Who is eating whom? Morphology and feeding type determine the size relation between planktonic predators and their ideal prey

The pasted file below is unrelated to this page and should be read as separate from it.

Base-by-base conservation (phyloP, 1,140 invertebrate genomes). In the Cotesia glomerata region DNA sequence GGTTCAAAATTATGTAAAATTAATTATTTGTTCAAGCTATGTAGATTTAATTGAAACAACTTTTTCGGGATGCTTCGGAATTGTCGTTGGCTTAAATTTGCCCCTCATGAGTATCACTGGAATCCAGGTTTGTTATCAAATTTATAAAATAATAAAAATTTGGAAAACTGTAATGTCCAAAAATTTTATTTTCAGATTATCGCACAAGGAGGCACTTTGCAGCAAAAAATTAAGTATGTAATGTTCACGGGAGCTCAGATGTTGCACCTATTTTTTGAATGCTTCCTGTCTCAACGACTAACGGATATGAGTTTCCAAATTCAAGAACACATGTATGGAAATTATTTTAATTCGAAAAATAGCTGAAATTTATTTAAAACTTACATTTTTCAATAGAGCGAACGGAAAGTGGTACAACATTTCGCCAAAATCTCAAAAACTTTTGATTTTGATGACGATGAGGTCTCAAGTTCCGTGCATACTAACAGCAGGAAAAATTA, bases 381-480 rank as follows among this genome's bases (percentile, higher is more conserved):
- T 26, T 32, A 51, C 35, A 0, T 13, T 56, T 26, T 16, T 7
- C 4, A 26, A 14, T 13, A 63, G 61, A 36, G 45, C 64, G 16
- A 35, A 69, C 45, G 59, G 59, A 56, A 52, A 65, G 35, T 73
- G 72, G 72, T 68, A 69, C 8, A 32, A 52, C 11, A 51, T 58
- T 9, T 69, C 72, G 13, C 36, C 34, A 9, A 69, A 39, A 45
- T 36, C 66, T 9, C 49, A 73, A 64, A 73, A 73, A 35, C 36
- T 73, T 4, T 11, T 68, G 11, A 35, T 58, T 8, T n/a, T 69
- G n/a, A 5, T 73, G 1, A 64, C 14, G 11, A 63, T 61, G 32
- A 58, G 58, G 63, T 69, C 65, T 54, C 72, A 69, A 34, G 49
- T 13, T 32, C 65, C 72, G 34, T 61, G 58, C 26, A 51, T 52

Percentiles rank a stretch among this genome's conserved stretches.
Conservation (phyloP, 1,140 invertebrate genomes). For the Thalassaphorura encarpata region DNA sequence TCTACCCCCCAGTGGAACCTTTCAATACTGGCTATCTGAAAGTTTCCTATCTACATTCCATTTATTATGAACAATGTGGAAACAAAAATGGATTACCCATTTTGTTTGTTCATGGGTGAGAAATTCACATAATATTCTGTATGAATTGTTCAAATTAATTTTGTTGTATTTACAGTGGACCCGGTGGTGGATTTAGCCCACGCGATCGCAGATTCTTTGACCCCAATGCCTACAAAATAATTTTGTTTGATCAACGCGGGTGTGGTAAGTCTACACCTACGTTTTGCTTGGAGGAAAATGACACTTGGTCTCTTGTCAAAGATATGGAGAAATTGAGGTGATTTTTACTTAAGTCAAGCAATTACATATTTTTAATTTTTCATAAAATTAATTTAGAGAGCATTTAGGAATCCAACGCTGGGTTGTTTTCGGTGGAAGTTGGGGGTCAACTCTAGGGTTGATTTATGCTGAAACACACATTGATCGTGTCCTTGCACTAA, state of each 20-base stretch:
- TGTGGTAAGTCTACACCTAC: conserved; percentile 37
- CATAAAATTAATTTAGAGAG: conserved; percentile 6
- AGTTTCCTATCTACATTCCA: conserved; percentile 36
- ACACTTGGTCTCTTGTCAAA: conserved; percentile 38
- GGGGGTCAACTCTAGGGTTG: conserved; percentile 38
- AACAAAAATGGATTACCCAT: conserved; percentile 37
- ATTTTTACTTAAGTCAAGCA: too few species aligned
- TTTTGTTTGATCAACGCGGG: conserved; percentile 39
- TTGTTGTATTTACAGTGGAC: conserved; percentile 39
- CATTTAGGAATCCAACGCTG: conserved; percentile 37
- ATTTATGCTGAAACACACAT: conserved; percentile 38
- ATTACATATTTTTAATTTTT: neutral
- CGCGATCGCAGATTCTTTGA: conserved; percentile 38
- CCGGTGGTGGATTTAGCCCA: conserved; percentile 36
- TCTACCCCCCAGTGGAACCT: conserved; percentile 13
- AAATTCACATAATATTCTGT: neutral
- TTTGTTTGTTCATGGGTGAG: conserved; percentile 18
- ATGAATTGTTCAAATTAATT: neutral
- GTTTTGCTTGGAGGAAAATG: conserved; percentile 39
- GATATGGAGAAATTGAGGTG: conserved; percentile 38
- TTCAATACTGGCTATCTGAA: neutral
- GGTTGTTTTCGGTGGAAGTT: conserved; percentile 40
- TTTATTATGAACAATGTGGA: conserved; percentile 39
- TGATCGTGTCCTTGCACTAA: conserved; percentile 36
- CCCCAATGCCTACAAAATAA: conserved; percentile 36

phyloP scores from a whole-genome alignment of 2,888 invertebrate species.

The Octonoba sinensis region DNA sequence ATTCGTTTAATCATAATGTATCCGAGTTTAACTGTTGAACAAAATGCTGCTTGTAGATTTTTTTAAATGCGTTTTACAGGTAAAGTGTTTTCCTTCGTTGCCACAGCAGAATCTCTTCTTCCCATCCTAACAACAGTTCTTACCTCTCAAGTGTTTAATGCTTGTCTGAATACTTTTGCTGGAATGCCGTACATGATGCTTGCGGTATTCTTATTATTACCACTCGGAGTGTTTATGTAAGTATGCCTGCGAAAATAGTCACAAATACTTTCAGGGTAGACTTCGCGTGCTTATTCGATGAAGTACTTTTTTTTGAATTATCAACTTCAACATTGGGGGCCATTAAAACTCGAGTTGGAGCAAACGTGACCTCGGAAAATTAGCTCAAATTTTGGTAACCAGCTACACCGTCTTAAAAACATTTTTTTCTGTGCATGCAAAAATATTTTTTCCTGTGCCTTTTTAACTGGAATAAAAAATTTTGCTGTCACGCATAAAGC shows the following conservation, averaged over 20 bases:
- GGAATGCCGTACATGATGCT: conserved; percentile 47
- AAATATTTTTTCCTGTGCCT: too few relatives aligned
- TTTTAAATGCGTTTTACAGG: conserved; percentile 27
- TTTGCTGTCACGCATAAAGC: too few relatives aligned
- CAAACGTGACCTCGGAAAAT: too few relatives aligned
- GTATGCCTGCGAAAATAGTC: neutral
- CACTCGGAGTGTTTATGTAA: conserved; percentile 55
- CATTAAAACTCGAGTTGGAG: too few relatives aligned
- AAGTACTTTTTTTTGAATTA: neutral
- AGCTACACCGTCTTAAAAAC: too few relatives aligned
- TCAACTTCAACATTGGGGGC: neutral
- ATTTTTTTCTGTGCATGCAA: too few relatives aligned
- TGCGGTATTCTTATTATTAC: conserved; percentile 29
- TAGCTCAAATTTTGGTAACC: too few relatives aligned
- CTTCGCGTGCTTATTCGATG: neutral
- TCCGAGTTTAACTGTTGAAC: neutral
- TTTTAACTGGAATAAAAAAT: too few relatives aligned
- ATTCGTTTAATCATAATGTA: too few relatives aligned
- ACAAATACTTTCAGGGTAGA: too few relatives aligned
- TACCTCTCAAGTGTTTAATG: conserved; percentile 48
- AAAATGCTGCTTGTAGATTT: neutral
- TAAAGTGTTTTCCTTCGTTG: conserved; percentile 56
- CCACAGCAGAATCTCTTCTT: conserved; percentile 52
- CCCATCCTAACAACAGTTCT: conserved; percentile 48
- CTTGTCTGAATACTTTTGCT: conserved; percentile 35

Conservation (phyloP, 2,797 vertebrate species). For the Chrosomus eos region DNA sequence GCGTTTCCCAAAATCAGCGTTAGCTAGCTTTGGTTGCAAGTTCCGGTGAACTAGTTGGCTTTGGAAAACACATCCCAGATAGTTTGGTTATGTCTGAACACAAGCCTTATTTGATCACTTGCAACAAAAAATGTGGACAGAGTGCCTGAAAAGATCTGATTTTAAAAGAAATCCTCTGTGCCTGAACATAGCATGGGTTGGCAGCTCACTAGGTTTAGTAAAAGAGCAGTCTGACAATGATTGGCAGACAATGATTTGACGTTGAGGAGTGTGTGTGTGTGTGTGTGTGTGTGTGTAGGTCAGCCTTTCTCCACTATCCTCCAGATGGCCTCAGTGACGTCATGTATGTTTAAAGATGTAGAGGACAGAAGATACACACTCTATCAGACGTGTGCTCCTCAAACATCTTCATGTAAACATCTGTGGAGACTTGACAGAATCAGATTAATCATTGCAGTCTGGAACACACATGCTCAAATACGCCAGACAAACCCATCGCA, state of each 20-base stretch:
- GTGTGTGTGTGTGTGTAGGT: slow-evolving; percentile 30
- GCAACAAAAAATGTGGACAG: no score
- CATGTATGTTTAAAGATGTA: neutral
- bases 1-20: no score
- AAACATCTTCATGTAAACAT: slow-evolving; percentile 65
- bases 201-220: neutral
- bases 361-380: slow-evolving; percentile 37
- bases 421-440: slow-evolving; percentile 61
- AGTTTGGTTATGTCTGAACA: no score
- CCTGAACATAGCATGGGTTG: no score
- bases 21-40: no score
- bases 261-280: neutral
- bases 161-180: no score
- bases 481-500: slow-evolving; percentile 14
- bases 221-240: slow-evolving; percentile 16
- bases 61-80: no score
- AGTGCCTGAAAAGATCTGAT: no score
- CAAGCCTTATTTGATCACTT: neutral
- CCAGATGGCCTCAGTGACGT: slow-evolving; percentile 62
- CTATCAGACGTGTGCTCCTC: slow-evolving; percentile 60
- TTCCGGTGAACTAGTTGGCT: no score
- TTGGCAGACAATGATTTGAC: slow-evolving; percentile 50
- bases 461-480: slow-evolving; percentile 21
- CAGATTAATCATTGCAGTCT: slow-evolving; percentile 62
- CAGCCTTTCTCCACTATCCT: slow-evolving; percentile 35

Body size determines the position of organisms in plankton food-webs. The mass or diameter ratio between predators and their optimal prey is therefore a central element of size-based models in their attempt to link consumer groups across trophic levels. Despite a renaissance of size-based approaches in plankton ecology, however, this relation still lacks a generic and also mechanistically sound formulation. An empirically derived constant value of this ratio can not describe the wide scatter in optimal prey diameter for specific predator size classes, especially in the mesozooplankton range. In this study, I propose that a given morpho-metric ratio between feeding related apparatus and total body volume decreases when predator size increases. This ratio decrease is due to the additional need of structural components in larger organisms for maintaining intra-body transport. Non-isometric scaling results in a non-linear dependency of optimal prey size on predator diameter. This dependency defines an average relation which enables the quantitative definition of feeding mode. This new trait variable explains a component of the variability in optimal prey diameter that is independent from predator diameter. Feeding mode as a trait can be interpreted as activity during grazing, mostly in terms of speed regulation in swimming or in feeding current generation. Feeding mode, in concert with the classical trait predator size, accurately determines optimal prey size. This is extensively tested using literature data for the entire plankton domain. The theory predicts an increasing feeding activity in larger consumer species. It elucidates how successional shifts in the composition of zooplankton communities are linked to weakly coupled changes in mean body size and feeding mode.
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